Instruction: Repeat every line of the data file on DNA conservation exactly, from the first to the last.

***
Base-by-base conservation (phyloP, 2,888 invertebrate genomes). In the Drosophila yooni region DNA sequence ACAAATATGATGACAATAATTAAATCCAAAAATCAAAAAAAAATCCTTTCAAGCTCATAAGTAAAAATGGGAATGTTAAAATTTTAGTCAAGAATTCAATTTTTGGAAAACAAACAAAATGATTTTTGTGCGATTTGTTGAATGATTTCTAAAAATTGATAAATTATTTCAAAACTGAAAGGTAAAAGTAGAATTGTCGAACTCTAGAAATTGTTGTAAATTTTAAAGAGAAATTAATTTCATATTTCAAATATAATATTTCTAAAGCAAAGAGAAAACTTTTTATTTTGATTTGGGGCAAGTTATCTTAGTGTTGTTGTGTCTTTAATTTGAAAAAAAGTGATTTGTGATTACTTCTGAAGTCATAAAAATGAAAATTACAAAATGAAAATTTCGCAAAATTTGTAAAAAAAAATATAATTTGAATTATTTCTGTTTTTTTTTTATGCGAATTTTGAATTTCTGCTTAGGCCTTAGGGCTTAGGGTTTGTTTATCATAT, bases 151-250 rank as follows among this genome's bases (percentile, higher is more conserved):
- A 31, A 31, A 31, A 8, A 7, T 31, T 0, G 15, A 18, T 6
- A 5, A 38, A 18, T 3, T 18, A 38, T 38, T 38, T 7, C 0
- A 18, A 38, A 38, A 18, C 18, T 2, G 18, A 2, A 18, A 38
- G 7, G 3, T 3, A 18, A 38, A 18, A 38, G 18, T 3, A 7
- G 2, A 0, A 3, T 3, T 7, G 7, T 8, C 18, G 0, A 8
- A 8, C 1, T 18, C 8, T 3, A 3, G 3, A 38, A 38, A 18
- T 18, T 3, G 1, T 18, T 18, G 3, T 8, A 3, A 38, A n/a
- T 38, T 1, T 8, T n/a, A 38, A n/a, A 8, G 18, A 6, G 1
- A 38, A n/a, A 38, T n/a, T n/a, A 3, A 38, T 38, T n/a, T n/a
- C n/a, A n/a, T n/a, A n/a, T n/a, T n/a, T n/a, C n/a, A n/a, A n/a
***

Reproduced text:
Base-by-base conservation (phyloP, 2,888 invertebrate genomes). In the Drosophila yooni region DNA sequence ACAAATATGATGACAATAATTAAATCCAAAAATCAAAAAAAAATCCTTTCAAGCTCATAAGTAAAAATGGGAATGTTAAAATTTTAGTCAAGAATTCAATTTTTGGAAAACAAACAAAATGATTTTTGTGCGATTTGTTGAATGATTTCTAAAAATTGATAAATTATTTCAAAACTGAAAGGTAAAAGTAGAATTGTCGAACTCTAGAAATTGTTGTAAATTTTAAAGAGAAATTAATTTCATATTTCAAATATAATATTTCTAAAGCAAAGAGAAAACTTTTTATTTTGATTTGGGGCAAGTTATCTTAGTGTTGTTGTGTCTTTAATTTGAAAAAAAGTGATTTGTGATTACTTCTGAAGTCATAAAAATGAAAATTACAAAATGAAAATTTCGCAAAATTTGTAAAAAAAAATATAATTTGAATTATTTCTGTTTTTTTTTTATGCGAATTTTGAATTTCTGCTTAGGCCTTAGGGCTTAGGGTTTGTTTATCATAT, bases 151-250 rank as follows among this genome's bases (percentile, higher is more conserved):
- A 31, A 31, A 31, A 8, A 7, T 31, T 0, G 15, A 18, T 6
- A 5, A 38, A 18, T 3, T 18, A 38, T 38, T 38, T 7, C 0
- A 18, A 38, A 38, A 18, C 18, T 2, G 18, A 2, A 18, A 38
- G 7, G 3, T 3, A 18, A 38, A 18, A 38, G 18, T 3, A 7
- G 2, A 0, A 3, T 3, T 7, G 7, T 8, C 18, G 0, A 8
- A 8, C 1, T 18, C 8, T 3, A 3, G 3, A 38, A 38, A 18
- T 18, T 3, G 1, T 18, T 18, G 3, T 8, A 3, A 38, A n/a
- T 38, T 1, T 8, T n/a, A 38, A n/a, A 8, G 18, A 6, G 1
- A 38, A n/a, A 38, T n/a, T n/a, A 3, A 38, T 38, T n/a, T n/a
- C n/a, A n/a, T n/a, A n/a, T n/a, T n/a, T n/a, C n/a, A n/a, A n/a